With the Cousin's War series in general, I'm finding I have to let go of my expectations a little bit. The characters and relationships being explored aren't necessarily history's stars, they are those who are near the centre of the story but not quite the star. These women are pushed around more than, say, Anne Boleyn or Elizabeth I; they have to find more subtle and careful ways to wield their powers and they're more aware of the danger that power holds for them by virtue of being women.

Letting go of the desire to read about the star characters has made this book much more interesting. In fact I actually found that I could get more involved and interested in these characters because I knew less about them to begin with. I didn't have pre-conceived notions of who Jacquetta was and what was significant in her life which let me really get into Gregory's interpretation of the character.

Wednesday, August 08, 2012

changing the plans

I am sick of trying to plan a wedding. So sick of it, in fact, that we're not really going to do that anymore.

Bunny and I have had a harder time with this than anticipated, actually. We had a vision, up to and including a venue and guest list, more than a year in advance of even getting engaged. A wedding vision that we really loved, in fact. As things started to get closer to actually happening, though, and we started to have to put our money where our mouths were, plans changed.

The wedding we wanted was expensive. Not crazy expensive, and we could have easily afforded it (to put it in perspective, we could pay down the entire wedding that we were going to have just with our current bank balances) but spending such a chunk of money on one day makes both of us feel uncomfortable.

Then all the cr*p that's gone down this year has really made the initial wedding we planned feel not quite right for us anymore. To have twenty guests but not be able to have Poppa Bunny there just seemed like too much to handle. So we scrapped it, and I agreed that I would do the big backyard party that Bunny wanted but filled me with dread.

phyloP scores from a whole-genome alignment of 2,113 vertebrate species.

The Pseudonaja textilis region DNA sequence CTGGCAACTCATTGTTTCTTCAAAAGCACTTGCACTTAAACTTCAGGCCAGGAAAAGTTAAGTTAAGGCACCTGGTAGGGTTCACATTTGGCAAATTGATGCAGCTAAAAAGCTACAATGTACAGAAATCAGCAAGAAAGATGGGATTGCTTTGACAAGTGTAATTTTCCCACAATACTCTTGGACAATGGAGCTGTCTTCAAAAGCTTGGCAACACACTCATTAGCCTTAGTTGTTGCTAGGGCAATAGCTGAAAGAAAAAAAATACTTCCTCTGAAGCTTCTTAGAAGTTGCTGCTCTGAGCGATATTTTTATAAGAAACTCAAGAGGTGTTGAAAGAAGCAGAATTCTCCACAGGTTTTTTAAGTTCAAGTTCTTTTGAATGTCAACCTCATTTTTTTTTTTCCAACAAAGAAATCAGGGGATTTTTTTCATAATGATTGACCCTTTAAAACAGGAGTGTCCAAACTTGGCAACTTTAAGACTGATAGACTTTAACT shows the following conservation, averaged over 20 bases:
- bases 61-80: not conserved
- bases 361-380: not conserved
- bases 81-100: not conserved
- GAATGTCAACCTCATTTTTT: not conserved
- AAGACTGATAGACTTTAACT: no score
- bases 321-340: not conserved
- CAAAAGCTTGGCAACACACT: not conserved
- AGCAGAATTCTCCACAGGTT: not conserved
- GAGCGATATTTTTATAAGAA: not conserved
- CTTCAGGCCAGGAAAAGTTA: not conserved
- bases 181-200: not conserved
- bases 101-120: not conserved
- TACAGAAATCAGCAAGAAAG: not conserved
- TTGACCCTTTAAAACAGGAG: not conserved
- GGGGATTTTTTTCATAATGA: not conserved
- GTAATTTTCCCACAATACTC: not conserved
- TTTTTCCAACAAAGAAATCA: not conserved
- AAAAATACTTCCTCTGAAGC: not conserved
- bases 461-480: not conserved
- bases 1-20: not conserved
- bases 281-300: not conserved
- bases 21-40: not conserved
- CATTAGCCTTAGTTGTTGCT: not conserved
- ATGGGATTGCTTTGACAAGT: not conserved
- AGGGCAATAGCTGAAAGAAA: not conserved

Done. Right? Wrong.

You see, Bunny wanted the big party, but when we got down to the nitty gritty with it he wasn't so happy. He didn't believe me when I said the guest list for a big family party would be over a hundred people, minimum, until we wrote it out together. And then BAM! We started to do a rough budget of beer and hot dogs for 150 people and he got some pretty serious cold feet, to go along with my "I'm scared of a big party" cold feet. We spent a couple of weeks going back and forth, feeling out ourselves and each other and really asking ourselves "will this make us happy."

The answer was a pretty resounding no. We can't wrap our heads around the money. Neither of us has the time, or the inclination, to do the planning. We're people who can't even be bothered to throw ourselves birthday parties (seriously, the last time I had a birthday party I was 13, and I had two guests), so should we really be all that surprised that we're not into planning a big party around our wedding? Nah.

So, we have a plan. I have attire, although we need to find some for Bunny. We have rings. We have witnesses. We just need to make one call and put a little bit of money on the credit card (well, I guess two calls since we're planning on getting a hotel for the night)  to secure the date. The need-to-haves are taken care of. We're good.